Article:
Outside the negotiations, the UK had a visible presence at COP. We celebrated one year of the powering past coal alliance (PPCA) that was launched last year. The ​UK pavilion had over 50 events showcasing UK international support, domestic action, and low carbon expertise. We also made new domestic commitments, including the announcements of a clean growth grand challenge mission to establish one net-zero carbon industrial cluster by 2040 and at least one low carbon cluster by 2030. To kick-start this mission we will invest up to £170 million to develop and deploy low carbon technologies and enable infrastructure in one or more clusters, and we will also provide up to £66 million to develop new technologies and establish innovation centres to support the transformation of our foundation industries.

The UK reaffirmed our commitment to supporting climate action, highlighting recent announcements including an additional £100 million of UK climate finance for the renewable energy performance platform (REPP) to support 40 renewable energy projects in sub-Saharan Africa, as well as £106 million for green construction and £60 million to build capacity to drive clean growth and emissions reductions in key developing countries.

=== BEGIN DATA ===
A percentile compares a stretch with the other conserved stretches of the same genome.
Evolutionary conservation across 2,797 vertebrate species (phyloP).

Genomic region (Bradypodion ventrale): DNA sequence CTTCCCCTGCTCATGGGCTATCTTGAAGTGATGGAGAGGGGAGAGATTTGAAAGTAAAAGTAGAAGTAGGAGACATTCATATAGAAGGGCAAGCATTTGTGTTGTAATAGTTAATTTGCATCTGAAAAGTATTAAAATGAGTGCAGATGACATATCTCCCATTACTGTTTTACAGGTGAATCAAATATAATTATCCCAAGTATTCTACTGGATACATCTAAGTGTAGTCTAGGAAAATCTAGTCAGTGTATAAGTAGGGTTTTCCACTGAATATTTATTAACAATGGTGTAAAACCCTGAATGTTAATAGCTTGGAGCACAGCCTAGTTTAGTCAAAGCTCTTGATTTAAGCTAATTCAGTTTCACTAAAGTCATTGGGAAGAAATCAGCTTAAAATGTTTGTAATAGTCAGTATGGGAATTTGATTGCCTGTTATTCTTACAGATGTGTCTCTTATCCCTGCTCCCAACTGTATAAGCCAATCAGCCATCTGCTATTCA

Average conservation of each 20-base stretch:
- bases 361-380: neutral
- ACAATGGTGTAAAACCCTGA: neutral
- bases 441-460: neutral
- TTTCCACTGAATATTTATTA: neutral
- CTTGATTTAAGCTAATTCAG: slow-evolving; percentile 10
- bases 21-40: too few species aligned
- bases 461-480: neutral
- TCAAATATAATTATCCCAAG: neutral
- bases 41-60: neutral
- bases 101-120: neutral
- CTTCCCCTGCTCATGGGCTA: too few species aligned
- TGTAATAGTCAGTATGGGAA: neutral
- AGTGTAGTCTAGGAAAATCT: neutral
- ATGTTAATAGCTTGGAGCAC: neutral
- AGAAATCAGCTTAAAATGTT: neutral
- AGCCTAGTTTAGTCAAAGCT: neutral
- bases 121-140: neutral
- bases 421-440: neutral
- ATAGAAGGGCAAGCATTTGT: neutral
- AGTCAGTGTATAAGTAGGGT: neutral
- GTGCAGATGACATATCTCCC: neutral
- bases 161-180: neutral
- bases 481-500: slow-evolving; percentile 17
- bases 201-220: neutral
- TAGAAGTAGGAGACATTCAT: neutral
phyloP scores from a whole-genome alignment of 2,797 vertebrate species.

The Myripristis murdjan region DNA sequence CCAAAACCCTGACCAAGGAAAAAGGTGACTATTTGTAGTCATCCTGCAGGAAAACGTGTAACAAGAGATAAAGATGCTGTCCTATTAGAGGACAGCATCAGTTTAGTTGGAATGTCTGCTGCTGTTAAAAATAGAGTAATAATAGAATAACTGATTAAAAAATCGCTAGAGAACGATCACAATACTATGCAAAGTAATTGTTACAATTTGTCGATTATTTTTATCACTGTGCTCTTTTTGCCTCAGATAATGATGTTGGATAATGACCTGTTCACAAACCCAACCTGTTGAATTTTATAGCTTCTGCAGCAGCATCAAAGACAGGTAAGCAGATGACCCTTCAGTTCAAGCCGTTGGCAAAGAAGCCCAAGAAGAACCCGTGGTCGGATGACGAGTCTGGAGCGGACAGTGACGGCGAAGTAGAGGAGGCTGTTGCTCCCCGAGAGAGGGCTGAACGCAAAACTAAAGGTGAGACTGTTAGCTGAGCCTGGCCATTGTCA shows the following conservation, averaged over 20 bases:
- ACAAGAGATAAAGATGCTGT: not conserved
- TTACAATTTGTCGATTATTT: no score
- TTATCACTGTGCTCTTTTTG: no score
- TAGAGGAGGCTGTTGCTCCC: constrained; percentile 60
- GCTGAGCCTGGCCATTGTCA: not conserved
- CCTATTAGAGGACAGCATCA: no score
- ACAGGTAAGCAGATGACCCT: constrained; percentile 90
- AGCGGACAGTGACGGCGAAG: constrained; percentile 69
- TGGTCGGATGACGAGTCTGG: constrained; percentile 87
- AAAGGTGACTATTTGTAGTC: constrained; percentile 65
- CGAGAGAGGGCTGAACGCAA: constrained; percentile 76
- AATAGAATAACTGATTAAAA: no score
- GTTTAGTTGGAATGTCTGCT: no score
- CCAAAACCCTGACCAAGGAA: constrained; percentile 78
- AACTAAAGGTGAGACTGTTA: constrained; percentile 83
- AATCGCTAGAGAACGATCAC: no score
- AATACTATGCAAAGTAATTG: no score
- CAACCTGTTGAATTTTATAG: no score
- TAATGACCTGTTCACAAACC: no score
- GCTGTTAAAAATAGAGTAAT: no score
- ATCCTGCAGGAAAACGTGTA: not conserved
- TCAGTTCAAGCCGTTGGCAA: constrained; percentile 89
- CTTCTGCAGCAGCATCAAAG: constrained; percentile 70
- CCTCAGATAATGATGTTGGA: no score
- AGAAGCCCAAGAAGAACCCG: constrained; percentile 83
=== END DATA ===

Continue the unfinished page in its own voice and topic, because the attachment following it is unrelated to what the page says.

We were also pleased to support Poland as COP presidency in their role, both through constructive engagement on negotiations and also in their three political declarations. The Prime Minister, my right hon. Friend the Member for Maidenhead (Mrs May), signed the declaration on “just transition”, promoting efforts to ensure no workers or communities are left behind in the transition towards a low carbon future. The UK co-developed Poland’s declaration on e-mobility (building on our successful zero emission vehicle summit in Birmingham in September), and we also supported their declaration on forestry.

We now turn our attention to 2019 and beyond, including the UN Secretary General’s climate summit next September, which will be a vital step as countries look to raise their ambition ahead of 2020. COP26 in 2020 will be a pivotal moment to encourage and take stock of global ambition and prepare the ground for further action. It is for that reason that the UK expressed interest in hosting COP26, continuing to show our global leadership in climate action. However, we note the interest of other countries and will engage with them on this matter. Our priority is to ensure that the conference of the parties is a success."